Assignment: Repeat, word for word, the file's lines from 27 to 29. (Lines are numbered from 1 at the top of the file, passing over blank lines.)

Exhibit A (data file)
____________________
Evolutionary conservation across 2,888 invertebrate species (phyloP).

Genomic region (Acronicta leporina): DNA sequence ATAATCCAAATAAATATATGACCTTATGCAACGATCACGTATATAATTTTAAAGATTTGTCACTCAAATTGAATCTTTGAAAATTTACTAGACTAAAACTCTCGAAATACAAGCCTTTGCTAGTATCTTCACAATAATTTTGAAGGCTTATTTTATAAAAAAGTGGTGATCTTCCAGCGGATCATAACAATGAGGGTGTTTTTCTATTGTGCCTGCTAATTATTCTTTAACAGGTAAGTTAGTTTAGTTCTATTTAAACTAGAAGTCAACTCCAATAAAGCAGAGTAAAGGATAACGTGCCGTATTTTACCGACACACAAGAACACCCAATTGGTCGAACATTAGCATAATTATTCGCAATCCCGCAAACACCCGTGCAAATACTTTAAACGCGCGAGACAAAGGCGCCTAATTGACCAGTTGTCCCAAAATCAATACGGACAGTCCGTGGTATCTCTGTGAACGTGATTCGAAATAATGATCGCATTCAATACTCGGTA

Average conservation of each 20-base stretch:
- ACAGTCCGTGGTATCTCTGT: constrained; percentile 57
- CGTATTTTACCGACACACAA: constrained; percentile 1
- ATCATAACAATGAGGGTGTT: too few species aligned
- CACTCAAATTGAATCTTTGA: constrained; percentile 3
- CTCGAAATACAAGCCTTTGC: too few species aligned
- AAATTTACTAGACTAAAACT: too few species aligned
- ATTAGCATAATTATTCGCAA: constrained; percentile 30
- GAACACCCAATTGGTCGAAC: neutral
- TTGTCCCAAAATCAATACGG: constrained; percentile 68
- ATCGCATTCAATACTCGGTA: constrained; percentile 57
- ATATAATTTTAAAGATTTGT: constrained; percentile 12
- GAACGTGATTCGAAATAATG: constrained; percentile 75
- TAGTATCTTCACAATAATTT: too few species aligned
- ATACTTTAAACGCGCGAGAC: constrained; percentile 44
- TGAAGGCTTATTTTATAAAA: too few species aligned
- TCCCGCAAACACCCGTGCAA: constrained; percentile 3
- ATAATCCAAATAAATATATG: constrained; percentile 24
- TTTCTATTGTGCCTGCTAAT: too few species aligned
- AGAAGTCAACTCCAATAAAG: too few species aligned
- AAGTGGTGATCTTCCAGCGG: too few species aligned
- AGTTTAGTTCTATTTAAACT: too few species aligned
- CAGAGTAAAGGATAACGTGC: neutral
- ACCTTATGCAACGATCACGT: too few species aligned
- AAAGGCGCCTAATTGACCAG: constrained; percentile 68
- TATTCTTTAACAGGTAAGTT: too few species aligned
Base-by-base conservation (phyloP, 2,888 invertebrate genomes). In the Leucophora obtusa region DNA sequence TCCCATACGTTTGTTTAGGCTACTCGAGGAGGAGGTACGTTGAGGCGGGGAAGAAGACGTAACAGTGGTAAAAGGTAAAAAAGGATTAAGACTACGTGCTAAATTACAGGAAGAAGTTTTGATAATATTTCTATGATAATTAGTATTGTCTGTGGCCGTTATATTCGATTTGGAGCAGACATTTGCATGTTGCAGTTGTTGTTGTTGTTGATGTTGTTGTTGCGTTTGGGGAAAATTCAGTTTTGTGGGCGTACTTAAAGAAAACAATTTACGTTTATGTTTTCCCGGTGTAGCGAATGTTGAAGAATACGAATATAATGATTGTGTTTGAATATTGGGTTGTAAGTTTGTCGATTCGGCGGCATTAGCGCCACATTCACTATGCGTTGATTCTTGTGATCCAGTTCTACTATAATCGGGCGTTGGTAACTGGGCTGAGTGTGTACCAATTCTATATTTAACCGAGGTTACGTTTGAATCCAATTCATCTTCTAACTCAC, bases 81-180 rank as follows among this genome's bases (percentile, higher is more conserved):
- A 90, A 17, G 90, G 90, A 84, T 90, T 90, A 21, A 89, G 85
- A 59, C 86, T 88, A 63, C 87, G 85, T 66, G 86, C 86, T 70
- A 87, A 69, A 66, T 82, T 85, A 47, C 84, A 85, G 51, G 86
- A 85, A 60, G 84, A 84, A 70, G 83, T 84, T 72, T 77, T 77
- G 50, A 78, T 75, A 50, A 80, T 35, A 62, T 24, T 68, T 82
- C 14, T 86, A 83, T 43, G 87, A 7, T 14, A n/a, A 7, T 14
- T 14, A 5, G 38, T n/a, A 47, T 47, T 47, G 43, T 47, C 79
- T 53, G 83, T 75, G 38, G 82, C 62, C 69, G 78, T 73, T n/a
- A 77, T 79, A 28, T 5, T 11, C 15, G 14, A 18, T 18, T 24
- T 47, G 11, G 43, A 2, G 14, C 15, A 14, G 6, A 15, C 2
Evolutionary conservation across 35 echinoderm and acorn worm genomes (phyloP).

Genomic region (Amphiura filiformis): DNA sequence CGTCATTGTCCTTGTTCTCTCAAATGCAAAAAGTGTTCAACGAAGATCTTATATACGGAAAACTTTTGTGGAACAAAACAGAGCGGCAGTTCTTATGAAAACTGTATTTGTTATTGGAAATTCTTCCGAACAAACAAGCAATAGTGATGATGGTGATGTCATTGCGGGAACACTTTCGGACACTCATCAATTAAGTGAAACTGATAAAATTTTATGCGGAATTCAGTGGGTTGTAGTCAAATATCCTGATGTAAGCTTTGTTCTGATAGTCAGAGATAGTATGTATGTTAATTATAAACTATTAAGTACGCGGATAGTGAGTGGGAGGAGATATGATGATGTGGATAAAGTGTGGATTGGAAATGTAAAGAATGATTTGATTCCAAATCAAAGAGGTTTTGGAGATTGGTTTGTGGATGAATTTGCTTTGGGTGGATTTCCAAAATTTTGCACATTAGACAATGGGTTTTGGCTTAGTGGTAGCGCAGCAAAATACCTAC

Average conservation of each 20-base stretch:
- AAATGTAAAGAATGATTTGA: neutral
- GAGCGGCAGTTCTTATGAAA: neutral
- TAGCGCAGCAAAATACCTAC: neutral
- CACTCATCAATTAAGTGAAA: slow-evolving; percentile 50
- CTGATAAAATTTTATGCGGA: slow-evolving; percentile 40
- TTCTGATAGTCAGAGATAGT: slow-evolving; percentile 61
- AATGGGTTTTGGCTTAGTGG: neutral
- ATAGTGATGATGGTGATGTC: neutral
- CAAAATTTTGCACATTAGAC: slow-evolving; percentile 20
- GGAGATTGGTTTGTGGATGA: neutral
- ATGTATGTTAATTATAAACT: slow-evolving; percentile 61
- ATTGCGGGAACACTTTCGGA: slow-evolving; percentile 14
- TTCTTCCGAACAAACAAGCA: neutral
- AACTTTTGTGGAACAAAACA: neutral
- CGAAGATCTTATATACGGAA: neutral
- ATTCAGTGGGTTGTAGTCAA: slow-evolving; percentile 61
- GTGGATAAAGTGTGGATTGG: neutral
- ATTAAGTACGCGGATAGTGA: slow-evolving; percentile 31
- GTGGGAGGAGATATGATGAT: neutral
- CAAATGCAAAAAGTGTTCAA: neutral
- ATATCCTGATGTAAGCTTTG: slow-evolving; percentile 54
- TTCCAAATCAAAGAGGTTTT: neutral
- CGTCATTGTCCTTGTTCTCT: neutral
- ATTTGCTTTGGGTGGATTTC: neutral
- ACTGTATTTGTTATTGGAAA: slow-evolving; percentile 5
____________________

- AAAGGCGCCTAATTGACCAG: constrained; percentile 68
- TATTCTTTAACAGGTAAGTT: too few species aligned
Base-by-base conservation (phyloP, 2,888 invertebrate genomes). In the Leucophora obtusa region DNA sequence TCCCATACGTTTGTTTAGGCTACTCGAGGAGGAGGTACGTTGAGGCGGGGAAGAAGACGTAACAGTGGTAAAAGGTAAAAAAGGATTAAGACTACGTGCTAAATTACAGGAAGAAGTTTTGATAATATTTCTATGATAATTAGTATTGTCTGTGGCCGTTATATTCGATTTGGAGCAGACATTTGCATGTTGCAGTTGTTGTTGTTGTTGATGTTGTTGTTGCGTTTGGGGAAAATTCAGTTTTGTGGGCGTACTTAAAGAAAACAATTTACGTTTATGTTTTCCCGGTGTAGCGAATGTTGAAGAATACGAATATAATGATTGTGTTTGAATATTGGGTTGTAAGTTTGTCGATTCGGCGGCATTAGCGCCACATTCACTATGCGTTGATTCTTGTGATCCAGTTCTACTATAATCGGGCGTTGGTAACTGGGCTGAGTGTGTACCAATTCTATATTTAACCGAGGTTACGTTTGAATCCAATTCATCTTCTAACTCAC, bases 81-180 rank as follows among this genome's bases (percentile, higher is more conserved):